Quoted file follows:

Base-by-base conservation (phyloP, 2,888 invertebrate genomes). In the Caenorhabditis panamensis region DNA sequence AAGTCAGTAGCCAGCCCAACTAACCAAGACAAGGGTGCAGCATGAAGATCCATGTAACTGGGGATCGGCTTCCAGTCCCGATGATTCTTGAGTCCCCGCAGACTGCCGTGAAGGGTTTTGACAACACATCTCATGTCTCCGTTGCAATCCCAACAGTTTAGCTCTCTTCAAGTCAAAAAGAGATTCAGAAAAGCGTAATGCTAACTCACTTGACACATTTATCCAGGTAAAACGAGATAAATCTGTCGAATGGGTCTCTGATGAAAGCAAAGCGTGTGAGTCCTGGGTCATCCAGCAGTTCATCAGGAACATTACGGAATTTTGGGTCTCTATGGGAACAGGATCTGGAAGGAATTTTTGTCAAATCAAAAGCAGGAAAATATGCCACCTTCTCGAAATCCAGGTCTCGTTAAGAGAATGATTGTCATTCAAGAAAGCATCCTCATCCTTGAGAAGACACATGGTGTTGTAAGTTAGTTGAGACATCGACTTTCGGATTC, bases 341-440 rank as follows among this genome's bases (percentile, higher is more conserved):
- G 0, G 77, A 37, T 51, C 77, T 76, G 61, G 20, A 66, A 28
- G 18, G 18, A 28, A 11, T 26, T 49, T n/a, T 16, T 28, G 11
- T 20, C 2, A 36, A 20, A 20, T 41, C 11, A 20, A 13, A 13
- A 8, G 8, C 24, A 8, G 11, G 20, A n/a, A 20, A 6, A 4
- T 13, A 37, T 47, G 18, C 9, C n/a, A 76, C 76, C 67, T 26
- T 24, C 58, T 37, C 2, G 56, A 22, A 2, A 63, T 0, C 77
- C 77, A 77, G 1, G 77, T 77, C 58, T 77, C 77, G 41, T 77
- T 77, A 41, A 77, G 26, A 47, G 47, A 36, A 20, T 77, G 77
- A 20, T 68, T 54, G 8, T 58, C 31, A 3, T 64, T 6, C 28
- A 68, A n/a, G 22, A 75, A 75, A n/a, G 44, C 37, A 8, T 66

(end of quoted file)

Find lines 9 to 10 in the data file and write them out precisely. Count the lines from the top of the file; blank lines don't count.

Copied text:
- T 77, A 41, A 77, G 26, A 47, G 47, A 36, A 20, T 77, G 77
- A 20, T 68, T 54, G 8, T 58, C 31, A 3, T 64, T 6, C 28